Though Kailas Babu, as I have said, had lost all his landed property, he had still some family heirlooms left. There was a silver cruet for sprinkling scented water, a otto-of-roses, a small gold salver, a costly ancient shawl, and the old-fashioned ceremonial dress and ancestral turban. These he had rescued with the greatest difficulty from the money-lenders' clutches. On every suitable occasion he would bring them out in state, and thus try to save the world-famed dignity of the Babus of Nayanjore. At heart the most modest of men, in his daily speech he regarded it as a sacred duty, owed to his rank, to give free play to his family pride. His friends would encourage this trait in his character with kindly good-humour, and it gave them great amusement.
The neighbourhood soon learnt to call him their Thakur Dada. They would flock to his house and sit with him for hours together. To prevent his incurring any expense, one or other of his friends would bring him tobacco and say: "Thakur Dada, this morning some tobacco was sent to me from Gaya. Do take it and see how you like it."
Thakur Dada would take it and say it was excellent. He would then go on to tell of a certain exquisite tobacco which they once smoked in the old days of Nayanjore at the cost of a guinea an ounce.
"I wonder," he used to say, "if any one would like to try it now. I have some left, and can get it at once."
Every one knew that, if they asked for it, then somehow or other the key of the cupboard would be missing; or else Ganesh, his old family servant, had put it away somewhere.
"You never can be sure," he would add, "where things go to when servants are about. Now, this Ganesh of mine,—I can't tell you what a fool he is, but I haven't the heart to dismiss him."
Ganesh, for the credit of the family, was quite ready to bear all the blame without a word.
One of the company usually said at this point: "Never mind, Thakur Dada. Please don't trouble to look for it. This tobacco we're smoking will do quite well. The other would be too strong."
Then Thakur Dada would be relieved and settle down again, and the talk would go on.
When his guests got up to go away, Thakur Dada would accompany them to the door and say to them on the door-step: "Oh, by the way, when are you all coming to dine with me?"
One or other of us would answer: "Not just yet, Thakur Dada, not just yet. We'll fix a day later."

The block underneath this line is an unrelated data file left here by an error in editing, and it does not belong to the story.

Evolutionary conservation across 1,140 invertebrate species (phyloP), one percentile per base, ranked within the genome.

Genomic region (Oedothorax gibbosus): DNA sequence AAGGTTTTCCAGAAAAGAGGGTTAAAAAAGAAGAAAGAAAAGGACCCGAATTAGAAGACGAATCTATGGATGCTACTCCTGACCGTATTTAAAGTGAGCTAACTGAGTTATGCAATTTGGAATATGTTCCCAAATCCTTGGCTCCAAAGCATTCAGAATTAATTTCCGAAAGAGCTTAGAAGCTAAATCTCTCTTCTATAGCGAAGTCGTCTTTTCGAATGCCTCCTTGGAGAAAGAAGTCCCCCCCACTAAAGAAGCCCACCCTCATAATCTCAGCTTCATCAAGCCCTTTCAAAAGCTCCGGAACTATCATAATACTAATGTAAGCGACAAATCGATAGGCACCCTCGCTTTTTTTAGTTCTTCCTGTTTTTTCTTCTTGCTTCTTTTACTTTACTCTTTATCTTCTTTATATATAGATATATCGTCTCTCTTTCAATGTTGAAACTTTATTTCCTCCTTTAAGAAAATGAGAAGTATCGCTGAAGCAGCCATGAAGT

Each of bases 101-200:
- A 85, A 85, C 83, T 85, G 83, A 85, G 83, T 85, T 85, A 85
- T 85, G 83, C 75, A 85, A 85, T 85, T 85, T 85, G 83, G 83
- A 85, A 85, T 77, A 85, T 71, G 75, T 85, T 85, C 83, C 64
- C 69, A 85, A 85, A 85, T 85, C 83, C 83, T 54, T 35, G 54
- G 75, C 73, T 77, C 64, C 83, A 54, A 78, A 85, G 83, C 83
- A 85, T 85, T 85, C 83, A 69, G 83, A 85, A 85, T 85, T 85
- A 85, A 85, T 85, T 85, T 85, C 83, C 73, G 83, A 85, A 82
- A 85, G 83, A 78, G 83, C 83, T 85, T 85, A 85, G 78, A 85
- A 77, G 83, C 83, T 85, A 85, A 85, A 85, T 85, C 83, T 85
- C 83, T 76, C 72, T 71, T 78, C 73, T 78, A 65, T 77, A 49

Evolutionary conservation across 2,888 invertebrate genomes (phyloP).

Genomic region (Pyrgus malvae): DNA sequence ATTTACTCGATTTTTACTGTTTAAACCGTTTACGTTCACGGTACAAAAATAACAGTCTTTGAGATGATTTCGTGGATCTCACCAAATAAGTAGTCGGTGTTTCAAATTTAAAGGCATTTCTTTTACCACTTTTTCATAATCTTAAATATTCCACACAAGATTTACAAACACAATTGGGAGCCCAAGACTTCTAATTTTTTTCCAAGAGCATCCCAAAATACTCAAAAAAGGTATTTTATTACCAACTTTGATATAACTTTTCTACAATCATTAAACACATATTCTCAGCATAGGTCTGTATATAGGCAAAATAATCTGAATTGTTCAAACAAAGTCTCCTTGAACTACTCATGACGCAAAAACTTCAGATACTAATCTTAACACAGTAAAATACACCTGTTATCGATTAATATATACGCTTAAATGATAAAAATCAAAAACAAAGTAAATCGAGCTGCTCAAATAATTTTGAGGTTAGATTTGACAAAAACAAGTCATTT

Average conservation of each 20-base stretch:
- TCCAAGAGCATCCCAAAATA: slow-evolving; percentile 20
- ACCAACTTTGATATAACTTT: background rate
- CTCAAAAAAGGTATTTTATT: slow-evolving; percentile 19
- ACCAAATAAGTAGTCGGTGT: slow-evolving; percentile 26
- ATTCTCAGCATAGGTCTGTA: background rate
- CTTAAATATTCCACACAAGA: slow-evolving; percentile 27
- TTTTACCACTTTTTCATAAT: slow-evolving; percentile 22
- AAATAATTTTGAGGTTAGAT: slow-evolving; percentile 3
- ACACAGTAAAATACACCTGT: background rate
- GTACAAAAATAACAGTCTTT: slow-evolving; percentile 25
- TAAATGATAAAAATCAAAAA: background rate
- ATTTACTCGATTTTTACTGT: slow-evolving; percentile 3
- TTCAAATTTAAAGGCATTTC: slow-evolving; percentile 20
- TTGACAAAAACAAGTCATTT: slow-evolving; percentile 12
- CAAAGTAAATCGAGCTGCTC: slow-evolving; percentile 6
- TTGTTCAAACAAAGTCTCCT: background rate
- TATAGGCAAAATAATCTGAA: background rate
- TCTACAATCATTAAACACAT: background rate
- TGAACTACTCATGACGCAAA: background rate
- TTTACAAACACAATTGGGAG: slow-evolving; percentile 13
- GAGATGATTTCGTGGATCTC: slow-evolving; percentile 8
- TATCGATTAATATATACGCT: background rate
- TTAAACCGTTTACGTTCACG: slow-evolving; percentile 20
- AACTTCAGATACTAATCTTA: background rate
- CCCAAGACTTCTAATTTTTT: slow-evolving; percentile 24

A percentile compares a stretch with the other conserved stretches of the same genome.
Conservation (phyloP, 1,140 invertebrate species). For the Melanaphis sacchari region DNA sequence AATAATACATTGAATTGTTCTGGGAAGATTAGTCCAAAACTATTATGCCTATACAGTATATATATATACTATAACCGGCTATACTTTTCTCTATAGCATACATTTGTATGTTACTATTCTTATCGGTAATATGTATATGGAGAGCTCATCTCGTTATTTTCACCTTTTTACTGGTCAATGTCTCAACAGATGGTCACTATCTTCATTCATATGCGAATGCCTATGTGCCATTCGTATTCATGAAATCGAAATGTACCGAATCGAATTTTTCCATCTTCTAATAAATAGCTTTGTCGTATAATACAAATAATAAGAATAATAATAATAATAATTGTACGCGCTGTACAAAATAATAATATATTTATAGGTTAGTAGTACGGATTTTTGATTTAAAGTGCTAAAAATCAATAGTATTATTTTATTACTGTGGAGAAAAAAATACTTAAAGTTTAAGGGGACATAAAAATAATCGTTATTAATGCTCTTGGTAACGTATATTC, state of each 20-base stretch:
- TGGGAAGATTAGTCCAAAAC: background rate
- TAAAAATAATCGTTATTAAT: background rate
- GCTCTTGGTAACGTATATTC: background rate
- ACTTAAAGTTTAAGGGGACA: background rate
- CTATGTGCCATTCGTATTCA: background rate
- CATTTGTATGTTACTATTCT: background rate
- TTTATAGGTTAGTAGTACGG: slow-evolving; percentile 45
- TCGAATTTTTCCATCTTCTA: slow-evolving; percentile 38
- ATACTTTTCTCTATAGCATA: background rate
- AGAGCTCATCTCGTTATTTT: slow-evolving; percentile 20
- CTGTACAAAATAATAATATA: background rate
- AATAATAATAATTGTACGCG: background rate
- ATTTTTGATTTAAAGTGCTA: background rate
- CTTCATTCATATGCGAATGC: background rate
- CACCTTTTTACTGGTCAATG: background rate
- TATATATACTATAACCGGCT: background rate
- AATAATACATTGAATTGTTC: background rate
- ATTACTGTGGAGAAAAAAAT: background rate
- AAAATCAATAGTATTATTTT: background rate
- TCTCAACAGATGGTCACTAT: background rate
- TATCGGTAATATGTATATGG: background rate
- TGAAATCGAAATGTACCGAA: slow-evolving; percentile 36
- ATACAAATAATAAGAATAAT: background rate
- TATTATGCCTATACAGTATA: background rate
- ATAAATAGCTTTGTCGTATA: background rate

"Quite right," he would answer. "Quite right. We had much better wait till the rains come. It's too hot now. And a grand rich dinner such as I should want to give you would upset us in weather like this."
But when the rains did come, every one was very careful not to remind him of his promise. If the subject was brought up, some friend would suggest gently that it was very inconvenient to get about when the rains were so severe, and therefore it would be much better to wait till they were over. Thus the game went on.
Thakur Dada's poor lodging was much too small for his position, and we used to condole with him about it. His friends would assure him they quite understood his difficulties: it was next to impossible to get a decent house in Calcutta. Indeed, they had all been looking out for years for a house to suit him. But, I need hardly add, no friend had been foolish enough to find one. Thakur Dada used to say, with a sigh of resignation: "Well, well, I suppose I shall have to put up with this house after all." Then he would add with a genial smile: "But, you know, I could never bear to be away from my friends. I must be near you. That really compensates for everything."
Somehow I felt all this very deeply indeed. I suppose the real reason was, that when a man is young, stupidity appears to him the worst of crimes. Kailas Babu was not really stupid. In ordinary business matters every one was ready to consult him. But with regard to Nayanjore his utterances were certainly void of common sense. Because, out of amused affection for him, no one contradicted his impossible statements, he refused to keep them in bounds. When people recounted in his hearing the glorious history of Nayanjore with absurd exaggerations, he would accept all they said with the utmost gravity, and never doubted, even in his dreams, that any one could disbelieve it.